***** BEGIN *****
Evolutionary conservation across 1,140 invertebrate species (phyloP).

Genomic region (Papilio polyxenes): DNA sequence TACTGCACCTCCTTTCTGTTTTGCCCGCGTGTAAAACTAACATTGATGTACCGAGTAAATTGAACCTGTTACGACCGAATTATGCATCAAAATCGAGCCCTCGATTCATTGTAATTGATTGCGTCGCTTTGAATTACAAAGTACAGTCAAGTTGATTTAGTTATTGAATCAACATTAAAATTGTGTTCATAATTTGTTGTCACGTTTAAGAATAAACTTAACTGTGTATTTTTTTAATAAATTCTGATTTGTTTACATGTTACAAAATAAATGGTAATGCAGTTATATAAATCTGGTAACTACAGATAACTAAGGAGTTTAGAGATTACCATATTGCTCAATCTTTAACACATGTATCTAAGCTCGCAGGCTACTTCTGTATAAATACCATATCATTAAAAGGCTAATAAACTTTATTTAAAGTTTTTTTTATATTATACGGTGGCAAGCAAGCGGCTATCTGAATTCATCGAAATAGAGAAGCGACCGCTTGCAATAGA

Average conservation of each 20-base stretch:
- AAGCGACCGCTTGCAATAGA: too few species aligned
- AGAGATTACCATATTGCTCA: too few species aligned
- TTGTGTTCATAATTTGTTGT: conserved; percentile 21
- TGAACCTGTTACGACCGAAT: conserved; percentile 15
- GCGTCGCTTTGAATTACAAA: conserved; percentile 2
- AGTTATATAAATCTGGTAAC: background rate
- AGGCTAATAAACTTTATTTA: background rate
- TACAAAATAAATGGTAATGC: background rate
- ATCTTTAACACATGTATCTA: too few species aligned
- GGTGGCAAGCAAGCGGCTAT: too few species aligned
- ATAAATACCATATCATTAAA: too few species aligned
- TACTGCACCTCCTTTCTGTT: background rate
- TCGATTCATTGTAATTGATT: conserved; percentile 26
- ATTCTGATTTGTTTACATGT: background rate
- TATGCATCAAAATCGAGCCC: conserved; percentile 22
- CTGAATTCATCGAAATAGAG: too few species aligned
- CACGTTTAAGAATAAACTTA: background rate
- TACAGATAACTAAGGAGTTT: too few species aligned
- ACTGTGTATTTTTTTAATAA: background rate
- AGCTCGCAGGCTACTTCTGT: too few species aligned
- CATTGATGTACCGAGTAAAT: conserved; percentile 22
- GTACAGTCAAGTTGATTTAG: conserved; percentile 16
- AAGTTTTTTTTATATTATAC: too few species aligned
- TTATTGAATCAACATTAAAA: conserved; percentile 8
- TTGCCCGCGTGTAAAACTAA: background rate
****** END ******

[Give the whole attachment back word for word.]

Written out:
Evolutionary conservation across 1,140 invertebrate species (phyloP).

Genomic region (Papilio polyxenes): DNA sequence TACTGCACCTCCTTTCTGTTTTGCCCGCGTGTAAAACTAACATTGATGTACCGAGTAAATTGAACCTGTTACGACCGAATTATGCATCAAAATCGAGCCCTCGATTCATTGTAATTGATTGCGTCGCTTTGAATTACAAAGTACAGTCAAGTTGATTTAGTTATTGAATCAACATTAAAATTGTGTTCATAATTTGTTGTCACGTTTAAGAATAAACTTAACTGTGTATTTTTTTAATAAATTCTGATTTGTTTACATGTTACAAAATAAATGGTAATGCAGTTATATAAATCTGGTAACTACAGATAACTAAGGAGTTTAGAGATTACCATATTGCTCAATCTTTAACACATGTATCTAAGCTCGCAGGCTACTTCTGTATAAATACCATATCATTAAAAGGCTAATAAACTTTATTTAAAGTTTTTTTTATATTATACGGTGGCAAGCAAGCGGCTATCTGAATTCATCGAAATAGAGAAGCGACCGCTTGCAATAGA

Average conservation of each 20-base stretch:
- AAGCGACCGCTTGCAATAGA: too few species aligned
- AGAGATTACCATATTGCTCA: too few species aligned
- TTGTGTTCATAATTTGTTGT: conserved; percentile 21
- TGAACCTGTTACGACCGAAT: conserved; percentile 15
- GCGTCGCTTTGAATTACAAA: conserved; percentile 2
- AGTTATATAAATCTGGTAAC: background rate
- AGGCTAATAAACTTTATTTA: background rate
- TACAAAATAAATGGTAATGC: background rate
- ATCTTTAACACATGTATCTA: too few species aligned
- GGTGGCAAGCAAGCGGCTAT: too few species aligned
- ATAAATACCATATCATTAAA: too few species aligned
- TACTGCACCTCCTTTCTGTT: background rate
- TCGATTCATTGTAATTGATT: conserved; percentile 26
- ATTCTGATTTGTTTACATGT: background rate
- TATGCATCAAAATCGAGCCC: conserved; percentile 22
- CTGAATTCATCGAAATAGAG: too few species aligned
- CACGTTTAAGAATAAACTTA: background rate
- TACAGATAACTAAGGAGTTT: too few species aligned
- ACTGTGTATTTTTTTAATAA: background rate
- AGCTCGCAGGCTACTTCTGT: too few species aligned
- CATTGATGTACCGAGTAAAT: conserved; percentile 22
- GTACAGTCAAGTTGATTTAG: conserved; percentile 16
- AAGTTTTTTTTATATTATAC: too few species aligned
- TTATTGAATCAACATTAAAA: conserved; percentile 8
- TTGCCCGCGTGTAAAACTAA: background rate